Podcast: Ash Soni vows to ‘continue to advocate profession'
The former president of the Royal Pharmaceutical Society (RPS) Ash Soni has pledged to “continue to advocate the profession”, despite his disappointment at his shock departure.
The RPS announced that Mr Soni would not remain president after he failed to get re-elected to the society’s assembly at the end of June, which Mr Soni said had “never happened” to an incumbent president before.
“I was surprised and wasn’t expecting it to happen quite the way it did,” he told C+D in an exclusive podcast interview on Monday (July 25). “I was disappointed and quite sad that I wasn’t able to contest the presidency, but the organisation has made the decision it has made.”
Mr Soni, who is also chair of the south London local professional network for pharmacy, assured C+D that he would look to do something with the RPS in the future, but added he might approach things “in a different way”.
“The one thing I value more than anything are the messages of goodwill and support I got from the membership,” he said, describing them as “astonishing and overwhelming”.
Mr Soni said he hopes the new president Martin Astbury will build on the collaboration across the profession and turn his attention towards unresolved concerns, such as decriminalising dispensing errors. “I sincerely hope Martin will be an advocate on how we build [on] these elements,” he said.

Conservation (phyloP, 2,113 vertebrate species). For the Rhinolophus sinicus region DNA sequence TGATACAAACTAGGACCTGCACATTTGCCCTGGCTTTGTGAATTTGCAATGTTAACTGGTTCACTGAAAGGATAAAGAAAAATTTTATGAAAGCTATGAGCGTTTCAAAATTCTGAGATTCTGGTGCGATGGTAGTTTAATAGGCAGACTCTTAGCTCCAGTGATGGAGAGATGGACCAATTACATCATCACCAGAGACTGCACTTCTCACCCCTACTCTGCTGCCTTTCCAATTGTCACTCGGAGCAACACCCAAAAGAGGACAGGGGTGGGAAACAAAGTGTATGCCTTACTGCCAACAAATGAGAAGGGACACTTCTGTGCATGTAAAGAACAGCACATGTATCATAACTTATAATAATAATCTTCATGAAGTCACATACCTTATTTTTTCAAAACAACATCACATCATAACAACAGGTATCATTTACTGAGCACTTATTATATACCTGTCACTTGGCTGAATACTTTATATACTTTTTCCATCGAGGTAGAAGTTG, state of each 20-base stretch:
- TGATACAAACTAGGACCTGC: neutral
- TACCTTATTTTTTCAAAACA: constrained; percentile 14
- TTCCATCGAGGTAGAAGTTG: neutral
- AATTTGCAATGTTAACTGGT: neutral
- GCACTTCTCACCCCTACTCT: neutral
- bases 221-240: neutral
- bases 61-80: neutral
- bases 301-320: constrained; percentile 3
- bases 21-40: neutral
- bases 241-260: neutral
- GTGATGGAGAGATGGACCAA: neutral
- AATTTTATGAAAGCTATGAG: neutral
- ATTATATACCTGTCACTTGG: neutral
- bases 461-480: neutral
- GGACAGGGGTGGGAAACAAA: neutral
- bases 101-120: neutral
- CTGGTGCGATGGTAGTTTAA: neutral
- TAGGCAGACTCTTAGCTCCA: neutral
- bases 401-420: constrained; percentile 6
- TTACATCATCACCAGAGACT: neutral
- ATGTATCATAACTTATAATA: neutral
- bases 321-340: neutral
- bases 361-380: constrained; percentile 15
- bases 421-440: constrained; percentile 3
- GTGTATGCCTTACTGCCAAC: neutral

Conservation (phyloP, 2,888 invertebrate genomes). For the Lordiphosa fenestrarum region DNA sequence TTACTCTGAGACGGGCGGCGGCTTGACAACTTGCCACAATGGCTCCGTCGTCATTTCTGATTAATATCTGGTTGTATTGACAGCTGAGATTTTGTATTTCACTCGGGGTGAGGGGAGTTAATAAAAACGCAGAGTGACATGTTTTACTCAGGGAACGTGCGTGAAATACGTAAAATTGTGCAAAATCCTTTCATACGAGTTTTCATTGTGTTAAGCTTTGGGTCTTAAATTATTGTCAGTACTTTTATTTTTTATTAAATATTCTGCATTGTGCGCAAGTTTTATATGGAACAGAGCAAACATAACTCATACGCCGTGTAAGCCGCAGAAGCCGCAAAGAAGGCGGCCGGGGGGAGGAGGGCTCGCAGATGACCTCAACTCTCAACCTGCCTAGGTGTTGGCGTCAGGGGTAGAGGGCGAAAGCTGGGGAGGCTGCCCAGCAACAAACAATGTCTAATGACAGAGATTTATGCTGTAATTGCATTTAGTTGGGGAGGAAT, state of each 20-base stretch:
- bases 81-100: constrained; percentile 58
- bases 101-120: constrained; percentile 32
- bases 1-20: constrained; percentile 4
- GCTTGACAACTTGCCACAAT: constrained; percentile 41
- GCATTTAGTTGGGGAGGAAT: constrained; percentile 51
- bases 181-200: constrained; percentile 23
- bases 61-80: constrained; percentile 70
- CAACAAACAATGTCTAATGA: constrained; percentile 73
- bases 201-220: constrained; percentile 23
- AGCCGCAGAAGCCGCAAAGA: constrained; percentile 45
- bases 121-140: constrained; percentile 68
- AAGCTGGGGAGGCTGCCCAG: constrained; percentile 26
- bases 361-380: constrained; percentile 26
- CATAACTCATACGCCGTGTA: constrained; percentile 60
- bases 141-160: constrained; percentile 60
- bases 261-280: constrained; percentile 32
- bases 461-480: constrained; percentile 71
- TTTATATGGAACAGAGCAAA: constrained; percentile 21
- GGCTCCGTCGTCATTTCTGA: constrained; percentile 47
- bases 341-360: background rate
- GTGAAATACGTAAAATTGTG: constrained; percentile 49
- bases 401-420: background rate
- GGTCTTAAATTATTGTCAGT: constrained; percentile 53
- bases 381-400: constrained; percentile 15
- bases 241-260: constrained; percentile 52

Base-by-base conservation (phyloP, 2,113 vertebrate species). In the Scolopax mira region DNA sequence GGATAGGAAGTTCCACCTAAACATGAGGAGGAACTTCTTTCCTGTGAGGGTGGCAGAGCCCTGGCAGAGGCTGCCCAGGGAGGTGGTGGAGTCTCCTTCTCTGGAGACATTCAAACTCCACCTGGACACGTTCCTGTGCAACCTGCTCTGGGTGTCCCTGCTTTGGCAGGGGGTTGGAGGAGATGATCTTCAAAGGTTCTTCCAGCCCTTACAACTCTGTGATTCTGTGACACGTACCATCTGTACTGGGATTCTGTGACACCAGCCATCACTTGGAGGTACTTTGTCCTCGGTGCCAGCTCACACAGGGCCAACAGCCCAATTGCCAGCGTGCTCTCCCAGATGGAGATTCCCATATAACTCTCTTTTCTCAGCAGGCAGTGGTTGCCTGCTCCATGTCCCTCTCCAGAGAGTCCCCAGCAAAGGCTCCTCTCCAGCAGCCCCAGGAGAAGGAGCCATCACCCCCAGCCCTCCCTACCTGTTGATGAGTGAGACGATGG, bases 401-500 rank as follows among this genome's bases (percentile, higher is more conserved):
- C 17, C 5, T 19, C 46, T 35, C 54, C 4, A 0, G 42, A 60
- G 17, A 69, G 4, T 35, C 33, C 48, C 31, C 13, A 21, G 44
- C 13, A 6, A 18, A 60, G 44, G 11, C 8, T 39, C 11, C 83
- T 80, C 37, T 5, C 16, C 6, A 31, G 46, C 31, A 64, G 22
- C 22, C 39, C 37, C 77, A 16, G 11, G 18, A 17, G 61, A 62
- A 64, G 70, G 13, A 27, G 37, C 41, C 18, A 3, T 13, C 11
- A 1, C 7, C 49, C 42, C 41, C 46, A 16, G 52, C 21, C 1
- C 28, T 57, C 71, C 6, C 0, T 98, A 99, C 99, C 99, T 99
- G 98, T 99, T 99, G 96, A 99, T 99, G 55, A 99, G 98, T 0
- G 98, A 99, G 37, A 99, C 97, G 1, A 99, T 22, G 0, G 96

Looking back at the RPS’s involvement with the campaign against the funding cuts, Mr Soni said he hoped the government has listened.
“We have all tried to demonstrate that taking the money away isn’t the right thing to do,” he said.
“If you want pharmacy to do more, you have to recognise how to invest in it.”
You can listen to C+D's full interview with Ash Soni in the podcast below:
What else did Mr Soni say in the podcast?
“There isn’t recognition of the greater role [pharmacists] can play”
“Given where we were, and given what was done, I think the [RPS] did as much as we could [about the cuts]”
“People have recognised it is important to be engaging with key decision-makers”
“I am determined we stop using the term ‘clinical pharmacists’. All pharmacists are clinical and all settings should be regarded as clinical. Just because they’re in a different setting, it doesn’t mean they’re not doing their job”
“A key role for the RPS is to be the glue in the network of people”
“What I heard [from members] made me feel like I was doing the right things, and I hope the organisation continues to in the future”
“I suppose what we could have done better is be much quicker in coming together as [pharmacy] organisations to address the potential risk of the [funding] cuts”